On 22 January 1727 Georg Friedrich Händel became a naturalised subject of the British crown with the legally accepted name George Frideric Handel.
Due to a recent edit (link) that changed his name from Georg Friedrich Händel to George Frideric Handel (no artist credits renamed), majority of the releases filed under this artist are still left with the old artist name (Georg Friedrich Händel). It might help to change the artist credits to the new one, especially those releases that use Handel or George Frideric Handel on cover art. (Majority of the releases do use the English name).
Legal name: Georg Friedrich Händel, Georg Friedrich Händel, George Frideric Handel
George Frideric (or Frederick) Handel (; born Georg Friedrich Händel, German pronunciation: [ˈhɛndəl]; 23 February 1685 (O.S.) [(N.S.) 5 March] – 14 April 1759) was a German, later British, baroque composer who spent the bulk of his career in London, becoming well known for his operas, oratorios, anthems, and organ concertos. Handel received important training in Halle and worked as a composer in Hamburg and Italy before settling in London in 1712; he became a naturalised British subject in 1727. He was strongly influenced both by the great composers of the Italian Baroque and by the middle-German polyphonic choral tradition.
Within fifteen years, Handel had started three commercial opera companies to supply the English nobility with Italian opera. Musicologist Winton Dean writes that his operas show that "Handel was not only a great composer; he was a dramatic genius of the first order." As Alexander's Feast (1736) was well received, Handel made a transition to English choral works. After his success with Messiah (1742) he never composed an Italian opera again. Almost blind, and having lived in England for nearly fifty years, he died in 1759, a respected and rich man. His funeral was given full state honours, and he was buried in Westminster Abbey in London.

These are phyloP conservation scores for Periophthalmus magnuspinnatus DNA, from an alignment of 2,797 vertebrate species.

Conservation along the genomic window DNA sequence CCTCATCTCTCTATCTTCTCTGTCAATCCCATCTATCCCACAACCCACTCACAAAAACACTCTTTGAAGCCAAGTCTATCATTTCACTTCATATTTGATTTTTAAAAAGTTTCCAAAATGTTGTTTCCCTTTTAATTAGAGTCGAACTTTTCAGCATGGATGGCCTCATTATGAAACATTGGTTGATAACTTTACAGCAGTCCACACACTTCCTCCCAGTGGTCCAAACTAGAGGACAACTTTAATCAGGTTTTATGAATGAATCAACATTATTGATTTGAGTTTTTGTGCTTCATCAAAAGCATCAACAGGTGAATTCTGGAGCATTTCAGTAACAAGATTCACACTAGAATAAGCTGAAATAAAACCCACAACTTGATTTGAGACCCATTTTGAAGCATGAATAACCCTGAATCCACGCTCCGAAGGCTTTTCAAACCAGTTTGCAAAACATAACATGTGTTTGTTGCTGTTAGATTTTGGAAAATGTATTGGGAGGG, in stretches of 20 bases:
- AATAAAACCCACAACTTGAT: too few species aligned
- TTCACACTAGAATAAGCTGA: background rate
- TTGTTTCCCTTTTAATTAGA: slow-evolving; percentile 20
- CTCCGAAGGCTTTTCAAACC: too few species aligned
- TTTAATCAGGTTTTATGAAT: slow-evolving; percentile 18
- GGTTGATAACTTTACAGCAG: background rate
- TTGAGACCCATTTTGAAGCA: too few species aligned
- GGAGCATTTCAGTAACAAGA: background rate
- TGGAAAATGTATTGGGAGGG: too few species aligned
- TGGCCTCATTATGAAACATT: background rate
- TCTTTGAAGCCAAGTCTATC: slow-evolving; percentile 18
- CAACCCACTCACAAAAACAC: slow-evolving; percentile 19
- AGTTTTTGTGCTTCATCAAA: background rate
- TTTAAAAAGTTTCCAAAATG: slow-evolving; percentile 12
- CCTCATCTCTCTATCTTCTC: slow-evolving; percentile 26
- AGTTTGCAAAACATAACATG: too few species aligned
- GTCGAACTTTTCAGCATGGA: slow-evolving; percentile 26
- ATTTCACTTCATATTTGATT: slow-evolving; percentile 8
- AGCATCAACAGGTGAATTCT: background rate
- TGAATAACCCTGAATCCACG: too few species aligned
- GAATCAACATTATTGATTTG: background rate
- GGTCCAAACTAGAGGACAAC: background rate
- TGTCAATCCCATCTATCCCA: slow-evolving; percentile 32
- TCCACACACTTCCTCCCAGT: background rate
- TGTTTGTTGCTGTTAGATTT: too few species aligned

Born the same year as Johann Sebastian Bach and Domenico Scarlatti, Handel is regarded as one of the greatest composers of the Baroque era, with works such as Water Music, Music for the Royal Fireworks and Messiah remaining steadfastly popular. One of his four Coronation Anthems, Zadok the Priest (1727), composed for the coronation of George II, has been performed at every subsequent British coronation, traditionally during the sovereign's anointing. Handel composed more than forty operas in over thirty years, and since the late 1960s, with the revival of baroque music and historically informed musical performance, interest in Handel's operas has grown.